Jack Graham - Beloved Son
Today we're going to focus on Jesus, the Son of God, the Sonship of the Lord Jesus Christ. The "Beloved Son". And this is majestic text that we find in our Bibles. It is a story about Jesus that is recorded in all four of the Gospel accounts: Matthew, Mark, Luke and John. All four saw this as noteworthy and a milestone, a marker in the life of Jesus, because it speaks of Jesus launching His mission of redemption on the earth. And He does it with a beautiful and prayerful act of personal devotion, and with the promise and the approval of the Heavenly Father. So read with me, beginning at verse 13, "Then Jesus came from Galilee", note again, there's that name, "Jesus came from Galilee to the Jordan to John", this is John the Baptist, "to be baptized by him".
So this would have been a walk of 60, perhaps 80 miles. Very important for Jesus that He would be baptized. So He walked 60 to 80 miles from His hometown of Nazareth to be baptized somewhere on the Jordan River by John the Baptist. We don't know where. When we travel to Israel with our group, we always have a baptism in the Jordan River. It's a great moment. We don't know where Jesus was baptized exactly, of course, but somewhere on that river that runs from the north to the south into the Dead Sea in the desert. So Jesus came from Galilee to be baptized by John. "And John would have prevented him, saying, 'I need to be baptized by you, and do you come to me?' But Jesus answered him, 'Let it be so now, for thus it is fitting for us to fulfill all righteousness.'"
Mark those words. Then he consented. "And when Jesus was baptized, immediately he went up from the water, and behold, the heavens were opened to him, and he saw the Spirit of God descending like a dove and coming to rest on him; and behold, a voice from heaven said, 'This is my beloved Son, with whom I am well pleased.'" The question that everyone must answer is: Who is Jesus? And there are many answers. The devil makes sure that people have a lot of different answers as to who is Jesus. Some would say a messenger from God. Others would say a miracle worker. Others would say a great moral teacher. Others would say a mystic of some kind. Some would say a mad man, a lunatic. He thought He was God and wasn't. Some would say a prophet. But Jesus would say to His disciples: "Who do you say that I am"?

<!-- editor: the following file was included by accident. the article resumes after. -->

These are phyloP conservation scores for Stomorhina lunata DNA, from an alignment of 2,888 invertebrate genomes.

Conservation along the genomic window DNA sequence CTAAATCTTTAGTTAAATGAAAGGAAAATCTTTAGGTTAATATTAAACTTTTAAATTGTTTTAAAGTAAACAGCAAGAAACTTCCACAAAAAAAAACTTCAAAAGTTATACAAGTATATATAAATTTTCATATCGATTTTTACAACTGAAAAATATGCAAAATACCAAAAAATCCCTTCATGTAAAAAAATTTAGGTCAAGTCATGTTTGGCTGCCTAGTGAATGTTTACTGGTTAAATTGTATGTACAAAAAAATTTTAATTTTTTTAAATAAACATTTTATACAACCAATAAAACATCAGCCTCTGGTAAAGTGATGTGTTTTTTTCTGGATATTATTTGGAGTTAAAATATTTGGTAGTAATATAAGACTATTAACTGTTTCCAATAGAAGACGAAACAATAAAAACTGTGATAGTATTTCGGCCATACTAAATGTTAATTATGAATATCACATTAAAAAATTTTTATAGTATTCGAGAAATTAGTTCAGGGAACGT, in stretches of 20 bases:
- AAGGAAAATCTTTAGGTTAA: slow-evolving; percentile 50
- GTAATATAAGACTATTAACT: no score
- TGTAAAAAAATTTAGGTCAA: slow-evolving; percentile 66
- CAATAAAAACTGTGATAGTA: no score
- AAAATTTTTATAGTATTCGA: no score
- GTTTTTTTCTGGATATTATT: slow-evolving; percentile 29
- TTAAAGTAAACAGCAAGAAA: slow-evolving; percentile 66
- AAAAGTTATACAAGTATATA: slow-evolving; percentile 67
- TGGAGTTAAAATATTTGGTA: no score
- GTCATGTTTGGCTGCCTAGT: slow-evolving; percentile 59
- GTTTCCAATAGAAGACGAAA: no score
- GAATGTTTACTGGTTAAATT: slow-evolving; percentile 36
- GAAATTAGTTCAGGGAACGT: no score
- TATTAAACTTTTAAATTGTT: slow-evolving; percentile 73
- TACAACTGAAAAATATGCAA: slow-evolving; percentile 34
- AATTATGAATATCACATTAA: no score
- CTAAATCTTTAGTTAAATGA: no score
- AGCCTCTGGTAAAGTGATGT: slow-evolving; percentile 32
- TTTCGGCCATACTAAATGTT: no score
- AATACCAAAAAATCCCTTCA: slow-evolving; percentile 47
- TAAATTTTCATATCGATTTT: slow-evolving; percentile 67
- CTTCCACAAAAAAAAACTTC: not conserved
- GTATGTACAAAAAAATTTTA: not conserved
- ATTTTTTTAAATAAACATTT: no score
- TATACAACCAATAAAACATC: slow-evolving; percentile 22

And just as the disciples must answer that question, so must we answer the question: Who is Jesus? Is He more than a man? As Josh McDowell wrote, "Is He more than a Carpenter"? Was He just a great man, even the greatest man, or is He the God/Man. Who is Jesus? It was Simon Peter under the revelation of the Holy Spirit who said, "You are the Christ, the Son of the Living God". And that is the true confession of every true believer and follower of Jesus. "You are the Christ, the Son of the Living God". God the Son and the Son of God. Now when we speak of the divine Sonship of Jesus, to say that Jesus is the Son of God, it means that He is the Second Person of the Godhead in the Trinity: God the Father, God the Son, God the Holy Spirit. So Jesus takes a role of Sonship. And in eternity past in the counsels of the deities, Jesus took this role, the Son of God, to be the Savior of the world.
Now I know a lot of people get worked up trying to figure out the Trinity. Paul said, "Great is the mystery of godliness, that God would be manifest in the flesh". So it is a mystery; it is a sacred mystery and a supernatural miracle that God would become the Son; that the Son is God. And when we say that He is the Son of God, it does not in any way diminish the deity of Jesus. Because Jesus is just as much God as if He was not Man at all and just as much Man as if He were not God at all. He is 100 percent God, 100 percent Man. Very God of very God. Someone said regarding the Trinity, "Don't try to understand it or explain it because you would lose your mind. And then don't try to explain it away or you would lose your soul".
The fact is, the Trinity: God the Father, God the Holy Spirit, God the Son appear often in scripture as in the case is right here at the baptism of Jesus. You have God the Son who is baptized; you have God the Spirit who descends upon Him, anointing and appointing Him, filling Him in all the fullness of God. This is the anointing of Jesus for His ministry. And you hear the voice of God the Father. So God the Father, God the Son, God the Holy Spirit right here in this one superlative passage of Scripture. So it is vital that you as a Christian make this confession. What makes you a Christian, a follower of Jesus is that you are confessing that Jesus Christ is the Son of God and your Savior and Lord.
Have you made that confessing? This is the confession of the New Testament. It's the confession of the early Church. As you roll through the centuries of the early days of the Church some heresies began to rise, some controversies regarding the nature, the person of Christ. Who is He? And about 325 A.D. one of these controversies was in full bloom. It's known as Arianism. A man by the name of Arius began to teach in the church that Jesus was made by the Father, that He was not one with the Father, but that He was created by God the Father. So there's all kinds of controversy in the Church in the early centuries regarding this controversy, or at least in this century. And so what did the Church do?